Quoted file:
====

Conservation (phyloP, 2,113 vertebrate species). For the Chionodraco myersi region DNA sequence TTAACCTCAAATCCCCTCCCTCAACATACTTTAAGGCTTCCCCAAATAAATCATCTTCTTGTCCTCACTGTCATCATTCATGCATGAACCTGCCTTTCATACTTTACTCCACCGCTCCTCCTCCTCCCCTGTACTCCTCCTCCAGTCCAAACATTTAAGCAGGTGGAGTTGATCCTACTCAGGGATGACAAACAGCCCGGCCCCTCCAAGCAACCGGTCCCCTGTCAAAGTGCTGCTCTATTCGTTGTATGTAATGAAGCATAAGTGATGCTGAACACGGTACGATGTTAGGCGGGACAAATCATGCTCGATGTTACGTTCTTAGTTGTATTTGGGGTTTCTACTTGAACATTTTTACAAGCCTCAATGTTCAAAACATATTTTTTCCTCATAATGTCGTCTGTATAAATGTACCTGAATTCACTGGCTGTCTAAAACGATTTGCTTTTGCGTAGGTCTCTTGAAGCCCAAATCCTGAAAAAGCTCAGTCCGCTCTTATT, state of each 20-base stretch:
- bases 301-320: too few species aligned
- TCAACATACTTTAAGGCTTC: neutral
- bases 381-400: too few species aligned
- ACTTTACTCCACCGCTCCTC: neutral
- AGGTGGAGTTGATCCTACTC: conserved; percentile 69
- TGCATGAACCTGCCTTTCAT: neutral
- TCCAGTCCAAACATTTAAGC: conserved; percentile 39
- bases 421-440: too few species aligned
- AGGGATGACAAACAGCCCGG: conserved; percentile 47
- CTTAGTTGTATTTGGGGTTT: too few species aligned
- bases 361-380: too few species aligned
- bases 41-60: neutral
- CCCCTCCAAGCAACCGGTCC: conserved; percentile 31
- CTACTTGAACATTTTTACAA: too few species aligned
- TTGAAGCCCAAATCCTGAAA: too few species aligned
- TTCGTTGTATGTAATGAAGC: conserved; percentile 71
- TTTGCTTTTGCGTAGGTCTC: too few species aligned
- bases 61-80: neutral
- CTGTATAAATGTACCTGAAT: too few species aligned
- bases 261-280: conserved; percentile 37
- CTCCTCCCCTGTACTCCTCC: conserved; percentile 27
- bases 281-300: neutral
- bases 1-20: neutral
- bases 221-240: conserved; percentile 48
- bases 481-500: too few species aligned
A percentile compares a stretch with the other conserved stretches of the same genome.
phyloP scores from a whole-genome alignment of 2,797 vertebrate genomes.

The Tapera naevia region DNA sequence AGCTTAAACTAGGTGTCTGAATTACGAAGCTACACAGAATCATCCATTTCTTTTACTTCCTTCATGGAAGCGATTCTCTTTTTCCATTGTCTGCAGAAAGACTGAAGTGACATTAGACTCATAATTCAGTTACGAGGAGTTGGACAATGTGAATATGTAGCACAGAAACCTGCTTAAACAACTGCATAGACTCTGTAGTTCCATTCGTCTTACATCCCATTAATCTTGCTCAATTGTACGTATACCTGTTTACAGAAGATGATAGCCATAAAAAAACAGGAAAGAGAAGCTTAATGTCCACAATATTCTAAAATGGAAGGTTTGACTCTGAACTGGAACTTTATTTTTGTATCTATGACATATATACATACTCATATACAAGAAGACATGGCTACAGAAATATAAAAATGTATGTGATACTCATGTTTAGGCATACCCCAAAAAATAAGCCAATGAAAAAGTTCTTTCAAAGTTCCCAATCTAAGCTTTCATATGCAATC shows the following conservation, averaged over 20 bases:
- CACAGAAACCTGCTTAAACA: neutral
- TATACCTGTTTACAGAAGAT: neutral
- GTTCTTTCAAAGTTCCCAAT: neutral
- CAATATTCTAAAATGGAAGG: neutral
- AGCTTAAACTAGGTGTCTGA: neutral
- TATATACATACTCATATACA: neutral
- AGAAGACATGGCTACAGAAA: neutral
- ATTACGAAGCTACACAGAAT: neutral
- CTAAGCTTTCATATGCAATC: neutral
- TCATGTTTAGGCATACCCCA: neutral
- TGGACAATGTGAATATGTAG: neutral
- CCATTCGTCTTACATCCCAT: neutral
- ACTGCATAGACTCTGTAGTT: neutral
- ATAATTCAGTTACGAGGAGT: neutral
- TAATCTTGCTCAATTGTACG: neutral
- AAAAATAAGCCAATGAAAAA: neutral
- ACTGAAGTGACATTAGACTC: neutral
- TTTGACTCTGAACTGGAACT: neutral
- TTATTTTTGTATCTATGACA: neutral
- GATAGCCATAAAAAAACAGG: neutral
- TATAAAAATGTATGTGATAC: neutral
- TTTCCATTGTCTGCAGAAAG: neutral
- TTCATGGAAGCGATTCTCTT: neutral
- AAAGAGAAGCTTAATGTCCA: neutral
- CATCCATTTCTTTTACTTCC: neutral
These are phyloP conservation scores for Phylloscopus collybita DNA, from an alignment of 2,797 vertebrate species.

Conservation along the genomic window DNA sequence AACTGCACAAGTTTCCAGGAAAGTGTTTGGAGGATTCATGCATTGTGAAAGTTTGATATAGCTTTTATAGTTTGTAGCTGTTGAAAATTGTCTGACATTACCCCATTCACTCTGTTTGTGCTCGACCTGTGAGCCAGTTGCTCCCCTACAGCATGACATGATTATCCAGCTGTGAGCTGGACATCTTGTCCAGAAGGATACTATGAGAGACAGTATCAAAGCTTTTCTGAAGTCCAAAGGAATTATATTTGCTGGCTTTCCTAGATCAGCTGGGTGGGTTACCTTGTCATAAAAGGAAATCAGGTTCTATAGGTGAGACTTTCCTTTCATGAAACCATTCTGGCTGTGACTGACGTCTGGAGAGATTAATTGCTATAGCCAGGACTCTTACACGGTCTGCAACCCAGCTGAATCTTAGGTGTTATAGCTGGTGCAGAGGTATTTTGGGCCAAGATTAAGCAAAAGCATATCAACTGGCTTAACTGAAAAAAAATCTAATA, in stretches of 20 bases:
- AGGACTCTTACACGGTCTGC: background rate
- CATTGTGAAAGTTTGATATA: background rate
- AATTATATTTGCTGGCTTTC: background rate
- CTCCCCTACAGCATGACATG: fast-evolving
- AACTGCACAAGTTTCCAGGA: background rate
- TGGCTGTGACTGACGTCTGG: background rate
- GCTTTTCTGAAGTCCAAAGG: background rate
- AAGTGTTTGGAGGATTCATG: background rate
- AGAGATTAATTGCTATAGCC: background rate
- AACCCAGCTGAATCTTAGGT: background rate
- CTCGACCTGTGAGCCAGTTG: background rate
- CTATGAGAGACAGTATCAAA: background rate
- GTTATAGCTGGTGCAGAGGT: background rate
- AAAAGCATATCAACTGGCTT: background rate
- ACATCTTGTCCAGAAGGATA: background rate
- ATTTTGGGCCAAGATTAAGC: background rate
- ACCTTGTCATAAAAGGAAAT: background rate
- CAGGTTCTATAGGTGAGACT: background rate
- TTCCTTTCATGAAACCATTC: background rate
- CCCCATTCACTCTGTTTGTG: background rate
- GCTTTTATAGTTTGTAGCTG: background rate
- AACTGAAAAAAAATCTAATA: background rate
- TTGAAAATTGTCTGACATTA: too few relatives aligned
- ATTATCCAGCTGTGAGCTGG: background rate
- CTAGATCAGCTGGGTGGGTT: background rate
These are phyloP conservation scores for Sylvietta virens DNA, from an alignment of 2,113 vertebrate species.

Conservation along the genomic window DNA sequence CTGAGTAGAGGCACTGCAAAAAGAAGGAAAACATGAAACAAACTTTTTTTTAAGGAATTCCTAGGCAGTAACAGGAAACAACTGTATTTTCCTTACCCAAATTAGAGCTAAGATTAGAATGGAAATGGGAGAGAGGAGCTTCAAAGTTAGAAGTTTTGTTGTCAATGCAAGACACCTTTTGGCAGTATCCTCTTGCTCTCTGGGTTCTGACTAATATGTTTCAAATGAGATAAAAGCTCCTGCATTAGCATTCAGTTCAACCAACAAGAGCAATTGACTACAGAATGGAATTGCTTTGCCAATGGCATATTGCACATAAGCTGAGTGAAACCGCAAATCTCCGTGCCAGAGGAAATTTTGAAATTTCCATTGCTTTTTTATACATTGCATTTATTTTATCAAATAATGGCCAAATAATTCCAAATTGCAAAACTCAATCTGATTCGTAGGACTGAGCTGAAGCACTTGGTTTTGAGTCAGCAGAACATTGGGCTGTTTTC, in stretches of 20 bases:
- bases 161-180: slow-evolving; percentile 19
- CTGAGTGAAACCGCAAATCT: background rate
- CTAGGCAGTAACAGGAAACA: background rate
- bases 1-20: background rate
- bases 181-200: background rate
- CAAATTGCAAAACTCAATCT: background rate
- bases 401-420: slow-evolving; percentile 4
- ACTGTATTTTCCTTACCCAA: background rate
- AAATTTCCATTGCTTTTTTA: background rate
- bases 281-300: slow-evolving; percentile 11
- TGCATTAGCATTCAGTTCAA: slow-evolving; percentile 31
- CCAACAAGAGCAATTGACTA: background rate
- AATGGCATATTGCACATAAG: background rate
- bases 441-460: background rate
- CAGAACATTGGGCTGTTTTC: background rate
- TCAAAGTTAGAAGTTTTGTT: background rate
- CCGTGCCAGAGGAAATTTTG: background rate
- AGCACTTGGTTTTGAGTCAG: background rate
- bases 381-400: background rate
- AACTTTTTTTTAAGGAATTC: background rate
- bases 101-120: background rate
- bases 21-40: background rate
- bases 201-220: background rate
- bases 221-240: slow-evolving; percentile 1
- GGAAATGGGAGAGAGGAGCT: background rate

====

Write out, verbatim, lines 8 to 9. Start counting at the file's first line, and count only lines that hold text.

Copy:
- TCCAGTCCAAACATTTAAGC: conserved; percentile 39
- bases 421-440: too few species aligned